Welcome to the world of butterflies and the exciting science behind them.

Hello, and welcome to the first post of “Butterflies and Science”! My name is Jessica and I’m a second year PhD student at the University of North Carolina-Chapel Hill studying how butterflies are responding to climate change. The plan for this blog is to post about my research and other interesting topics relating to the science of butterflies. In the coming weeks I will be joined in this blogging venture by other grad students doing research with butterflies, but until then I’ll try to explain why I began this blog in the first place.

Why did I start a blog? Well, often scientists are really good at communicating their research with each other, but they sometimes find it difficult to communicate their research with the general public. The goal of this blog is to guide readers through the scientific process in an exciting way that shows how biological research actually unfolds itself. I (and my fellow grad student authors) are really passionate about  research and we hope that by showing you what lies beneath the mystery of “doing science” that we can share our passion with you. I hope this blog will be funny and entertaining as well as informative and maybe even thought-provoking. As the title of the blog states we all work with butterflies, and you can read a bit about our different research questions (and what we do outside of science) in our “About” sections (coming soon!).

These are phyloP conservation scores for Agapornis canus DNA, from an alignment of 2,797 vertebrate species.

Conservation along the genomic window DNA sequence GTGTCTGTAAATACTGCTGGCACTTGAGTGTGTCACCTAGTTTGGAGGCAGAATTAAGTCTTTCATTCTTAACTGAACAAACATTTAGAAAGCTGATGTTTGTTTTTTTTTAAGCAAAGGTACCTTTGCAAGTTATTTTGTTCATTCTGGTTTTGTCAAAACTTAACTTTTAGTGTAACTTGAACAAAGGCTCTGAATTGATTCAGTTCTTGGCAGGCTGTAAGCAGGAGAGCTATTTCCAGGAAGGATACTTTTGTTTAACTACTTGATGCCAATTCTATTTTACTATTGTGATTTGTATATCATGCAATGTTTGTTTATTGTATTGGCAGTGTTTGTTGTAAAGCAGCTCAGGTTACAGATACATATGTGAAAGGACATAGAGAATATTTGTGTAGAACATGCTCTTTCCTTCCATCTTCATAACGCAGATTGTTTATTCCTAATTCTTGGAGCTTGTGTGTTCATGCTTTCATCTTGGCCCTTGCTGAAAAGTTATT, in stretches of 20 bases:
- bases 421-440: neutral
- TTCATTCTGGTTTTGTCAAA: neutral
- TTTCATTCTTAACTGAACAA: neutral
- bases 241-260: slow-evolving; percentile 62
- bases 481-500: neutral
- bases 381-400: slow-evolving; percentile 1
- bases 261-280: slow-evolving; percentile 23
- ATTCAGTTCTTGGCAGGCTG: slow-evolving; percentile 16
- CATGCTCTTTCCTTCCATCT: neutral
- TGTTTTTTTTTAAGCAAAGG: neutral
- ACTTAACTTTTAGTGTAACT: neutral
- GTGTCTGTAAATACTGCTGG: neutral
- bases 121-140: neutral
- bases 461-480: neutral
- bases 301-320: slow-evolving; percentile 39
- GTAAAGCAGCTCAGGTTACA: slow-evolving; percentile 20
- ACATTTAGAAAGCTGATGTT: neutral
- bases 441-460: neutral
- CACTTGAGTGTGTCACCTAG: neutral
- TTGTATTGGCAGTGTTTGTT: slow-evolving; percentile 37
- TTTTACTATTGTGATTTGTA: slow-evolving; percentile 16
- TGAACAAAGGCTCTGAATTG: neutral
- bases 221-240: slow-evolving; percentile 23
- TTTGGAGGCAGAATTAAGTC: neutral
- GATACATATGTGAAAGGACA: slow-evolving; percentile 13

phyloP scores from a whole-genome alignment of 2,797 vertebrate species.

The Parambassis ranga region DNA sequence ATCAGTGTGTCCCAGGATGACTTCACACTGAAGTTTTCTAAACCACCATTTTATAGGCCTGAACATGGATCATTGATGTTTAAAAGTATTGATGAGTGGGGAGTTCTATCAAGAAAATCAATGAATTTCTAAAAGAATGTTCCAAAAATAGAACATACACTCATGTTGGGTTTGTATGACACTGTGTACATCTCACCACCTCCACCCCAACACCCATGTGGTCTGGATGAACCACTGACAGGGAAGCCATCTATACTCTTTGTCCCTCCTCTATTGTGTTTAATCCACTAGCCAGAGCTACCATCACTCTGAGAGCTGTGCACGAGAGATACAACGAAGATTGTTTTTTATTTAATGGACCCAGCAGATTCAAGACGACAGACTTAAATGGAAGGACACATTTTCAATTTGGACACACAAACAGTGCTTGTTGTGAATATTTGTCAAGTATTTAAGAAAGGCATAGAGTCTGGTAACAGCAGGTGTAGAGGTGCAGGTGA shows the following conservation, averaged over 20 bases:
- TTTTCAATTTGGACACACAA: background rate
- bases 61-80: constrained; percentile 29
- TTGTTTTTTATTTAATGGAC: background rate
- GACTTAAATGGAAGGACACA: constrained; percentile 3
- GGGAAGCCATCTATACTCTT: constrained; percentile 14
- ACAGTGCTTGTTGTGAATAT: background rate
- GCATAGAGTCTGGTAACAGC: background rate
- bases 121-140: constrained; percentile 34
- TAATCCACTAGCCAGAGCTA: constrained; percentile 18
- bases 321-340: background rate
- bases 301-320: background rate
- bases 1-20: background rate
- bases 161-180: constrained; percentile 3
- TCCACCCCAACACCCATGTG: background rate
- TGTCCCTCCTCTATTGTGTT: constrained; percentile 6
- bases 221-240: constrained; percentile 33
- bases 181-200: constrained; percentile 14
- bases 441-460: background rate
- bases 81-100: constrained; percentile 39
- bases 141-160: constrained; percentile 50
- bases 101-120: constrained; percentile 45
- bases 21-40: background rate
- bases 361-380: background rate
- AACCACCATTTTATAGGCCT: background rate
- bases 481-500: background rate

Here is a short summary of what I (GradStudentJess) specifically work on. My project involves exploring to what extent butterflies at high elevations in the Rocky Mountains are able to adapt and evolve traits like how long it takes them grow from caterpillars to butterflies or how big they get as a chrysalis in response to their specific habitat as well as to a changing climate. If you are interested in reading more please check out “About GradStudentJess” and you can follow my day to day research adventures by following me on twitter @jessicakhiggins. We hope that you enjoy reading about our scientific journeys and please leave comments with any thoughts or questions you have!

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